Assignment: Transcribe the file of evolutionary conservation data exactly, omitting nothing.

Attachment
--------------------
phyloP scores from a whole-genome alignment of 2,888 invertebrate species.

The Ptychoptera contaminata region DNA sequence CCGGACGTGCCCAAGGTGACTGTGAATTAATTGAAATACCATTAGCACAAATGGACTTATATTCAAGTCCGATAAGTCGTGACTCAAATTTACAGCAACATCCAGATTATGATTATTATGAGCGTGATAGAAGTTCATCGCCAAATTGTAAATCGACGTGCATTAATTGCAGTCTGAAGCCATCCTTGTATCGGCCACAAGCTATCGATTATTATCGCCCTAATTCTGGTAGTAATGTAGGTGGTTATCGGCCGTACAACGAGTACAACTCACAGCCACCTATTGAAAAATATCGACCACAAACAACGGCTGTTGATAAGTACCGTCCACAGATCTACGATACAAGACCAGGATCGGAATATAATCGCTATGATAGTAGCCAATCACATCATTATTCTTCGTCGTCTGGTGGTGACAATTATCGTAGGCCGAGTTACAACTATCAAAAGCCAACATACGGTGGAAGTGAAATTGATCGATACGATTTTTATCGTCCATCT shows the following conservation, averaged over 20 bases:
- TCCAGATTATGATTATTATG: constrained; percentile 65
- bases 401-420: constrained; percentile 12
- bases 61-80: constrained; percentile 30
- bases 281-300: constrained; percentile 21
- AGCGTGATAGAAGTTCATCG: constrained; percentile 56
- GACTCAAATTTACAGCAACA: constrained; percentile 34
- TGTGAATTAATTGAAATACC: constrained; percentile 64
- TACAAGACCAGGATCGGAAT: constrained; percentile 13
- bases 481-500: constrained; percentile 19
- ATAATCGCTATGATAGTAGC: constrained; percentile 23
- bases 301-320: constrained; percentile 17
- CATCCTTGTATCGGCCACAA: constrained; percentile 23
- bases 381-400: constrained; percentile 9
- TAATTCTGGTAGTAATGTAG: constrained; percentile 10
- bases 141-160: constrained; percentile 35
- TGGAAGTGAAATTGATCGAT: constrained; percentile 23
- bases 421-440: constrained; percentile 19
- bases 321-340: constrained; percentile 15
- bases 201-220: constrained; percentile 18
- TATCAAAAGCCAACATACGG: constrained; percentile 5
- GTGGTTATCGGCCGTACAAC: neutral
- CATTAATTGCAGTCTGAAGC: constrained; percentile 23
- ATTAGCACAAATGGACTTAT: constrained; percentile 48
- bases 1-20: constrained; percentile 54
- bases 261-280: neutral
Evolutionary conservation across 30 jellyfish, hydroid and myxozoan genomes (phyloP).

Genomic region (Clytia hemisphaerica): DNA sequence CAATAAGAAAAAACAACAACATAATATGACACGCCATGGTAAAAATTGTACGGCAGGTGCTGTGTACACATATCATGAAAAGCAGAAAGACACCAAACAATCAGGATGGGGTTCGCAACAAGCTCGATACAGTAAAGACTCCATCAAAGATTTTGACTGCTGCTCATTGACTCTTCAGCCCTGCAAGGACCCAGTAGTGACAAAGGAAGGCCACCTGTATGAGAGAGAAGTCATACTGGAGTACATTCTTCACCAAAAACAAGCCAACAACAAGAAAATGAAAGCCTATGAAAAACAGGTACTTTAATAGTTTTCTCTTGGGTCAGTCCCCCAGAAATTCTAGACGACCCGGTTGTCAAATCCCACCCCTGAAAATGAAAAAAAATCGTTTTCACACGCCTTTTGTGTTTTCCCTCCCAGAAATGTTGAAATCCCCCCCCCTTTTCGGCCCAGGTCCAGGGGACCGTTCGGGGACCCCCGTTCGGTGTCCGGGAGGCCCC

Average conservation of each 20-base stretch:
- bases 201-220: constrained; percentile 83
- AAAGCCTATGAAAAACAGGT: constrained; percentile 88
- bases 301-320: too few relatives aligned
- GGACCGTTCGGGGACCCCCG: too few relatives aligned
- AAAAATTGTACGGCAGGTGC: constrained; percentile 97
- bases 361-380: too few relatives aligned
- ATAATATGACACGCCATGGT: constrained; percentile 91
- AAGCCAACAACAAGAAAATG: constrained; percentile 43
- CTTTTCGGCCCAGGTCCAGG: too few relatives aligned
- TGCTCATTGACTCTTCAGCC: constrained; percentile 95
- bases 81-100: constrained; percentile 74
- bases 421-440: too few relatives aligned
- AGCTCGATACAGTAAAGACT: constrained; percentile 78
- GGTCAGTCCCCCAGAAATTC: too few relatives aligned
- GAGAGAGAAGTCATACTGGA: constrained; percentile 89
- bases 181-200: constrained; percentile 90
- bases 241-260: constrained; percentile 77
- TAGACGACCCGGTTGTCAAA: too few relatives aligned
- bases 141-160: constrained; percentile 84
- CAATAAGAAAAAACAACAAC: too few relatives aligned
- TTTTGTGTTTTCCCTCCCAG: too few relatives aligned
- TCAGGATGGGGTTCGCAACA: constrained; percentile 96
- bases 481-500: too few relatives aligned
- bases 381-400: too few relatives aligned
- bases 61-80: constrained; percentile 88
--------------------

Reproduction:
phyloP scores from a whole-genome alignment of 2,888 invertebrate species.

The Ptychoptera contaminata region DNA sequence CCGGACGTGCCCAAGGTGACTGTGAATTAATTGAAATACCATTAGCACAAATGGACTTATATTCAAGTCCGATAAGTCGTGACTCAAATTTACAGCAACATCCAGATTATGATTATTATGAGCGTGATAGAAGTTCATCGCCAAATTGTAAATCGACGTGCATTAATTGCAGTCTGAAGCCATCCTTGTATCGGCCACAAGCTATCGATTATTATCGCCCTAATTCTGGTAGTAATGTAGGTGGTTATCGGCCGTACAACGAGTACAACTCACAGCCACCTATTGAAAAATATCGACCACAAACAACGGCTGTTGATAAGTACCGTCCACAGATCTACGATACAAGACCAGGATCGGAATATAATCGCTATGATAGTAGCCAATCACATCATTATTCTTCGTCGTCTGGTGGTGACAATTATCGTAGGCCGAGTTACAACTATCAAAAGCCAACATACGGTGGAAGTGAAATTGATCGATACGATTTTTATCGTCCATCT shows the following conservation, averaged over 20 bases:
- TCCAGATTATGATTATTATG: constrained; percentile 65
- bases 401-420: constrained; percentile 12
- bases 61-80: constrained; percentile 30
- bases 281-300: constrained; percentile 21
- AGCGTGATAGAAGTTCATCG: constrained; percentile 56
- GACTCAAATTTACAGCAACA: constrained; percentile 34
- TGTGAATTAATTGAAATACC: constrained; percentile 64
- TACAAGACCAGGATCGGAAT: constrained; percentile 13
- bases 481-500: constrained; percentile 19
- ATAATCGCTATGATAGTAGC: constrained; percentile 23
- bases 301-320: constrained; percentile 17
- CATCCTTGTATCGGCCACAA: constrained; percentile 23
- bases 381-400: constrained; percentile 9
- TAATTCTGGTAGTAATGTAG: constrained; percentile 10
- bases 141-160: constrained; percentile 35
- TGGAAGTGAAATTGATCGAT: constrained; percentile 23
- bases 421-440: constrained; percentile 19
- bases 321-340: constrained; percentile 15
- bases 201-220: constrained; percentile 18
- TATCAAAAGCCAACATACGG: constrained; percentile 5
- GTGGTTATCGGCCGTACAAC: neutral
- CATTAATTGCAGTCTGAAGC: constrained; percentile 23
- ATTAGCACAAATGGACTTAT: constrained; percentile 48
- bases 1-20: constrained; percentile 54
- bases 261-280: neutral
Evolutionary conservation across 30 jellyfish, hydroid and myxozoan genomes (phyloP).

Genomic region (Clytia hemisphaerica): DNA sequence CAATAAGAAAAAACAACAACATAATATGACACGCCATGGTAAAAATTGTACGGCAGGTGCTGTGTACACATATCATGAAAAGCAGAAAGACACCAAACAATCAGGATGGGGTTCGCAACAAGCTCGATACAGTAAAGACTCCATCAAAGATTTTGACTGCTGCTCATTGACTCTTCAGCCCTGCAAGGACCCAGTAGTGACAAAGGAAGGCCACCTGTATGAGAGAGAAGTCATACTGGAGTACATTCTTCACCAAAAACAAGCCAACAACAAGAAAATGAAAGCCTATGAAAAACAGGTACTTTAATAGTTTTCTCTTGGGTCAGTCCCCCAGAAATTCTAGACGACCCGGTTGTCAAATCCCACCCCTGAAAATGAAAAAAAATCGTTTTCACACGCCTTTTGTGTTTTCCCTCCCAGAAATGTTGAAATCCCCCCCCCTTTTCGGCCCAGGTCCAGGGGACCGTTCGGGGACCCCCGTTCGGTGTCCGGGAGGCCCC

Average conservation of each 20-base stretch:
- bases 201-220: constrained; percentile 83
- AAAGCCTATGAAAAACAGGT: constrained; percentile 88
- bases 301-320: too few relatives aligned
- GGACCGTTCGGGGACCCCCG: too few relatives aligned
- AAAAATTGTACGGCAGGTGC: constrained; percentile 97
- bases 361-380: too few relatives aligned
- ATAATATGACACGCCATGGT: constrained; percentile 91
- AAGCCAACAACAAGAAAATG: constrained; percentile 43
- CTTTTCGGCCCAGGTCCAGG: too few relatives aligned
- TGCTCATTGACTCTTCAGCC: constrained; percentile 95
- bases 81-100: constrained; percentile 74
- bases 421-440: too few relatives aligned
- AGCTCGATACAGTAAAGACT: constrained; percentile 78
- GGTCAGTCCCCCAGAAATTC: too few relatives aligned
- GAGAGAGAAGTCATACTGGA: constrained; percentile 89
- bases 181-200: constrained; percentile 90
- bases 241-260: constrained; percentile 77
- TAGACGACCCGGTTGTCAAA: too few relatives aligned
- bases 141-160: constrained; percentile 84
- CAATAAGAAAAAACAACAAC: too few relatives aligned
- TTTTGTGTTTTCCCTCCCAG: too few relatives aligned
- TCAGGATGGGGTTCGCAACA: constrained; percentile 96
- bases 481-500: too few relatives aligned
- bases 381-400: too few relatives aligned
- bases 61-80: constrained; percentile 88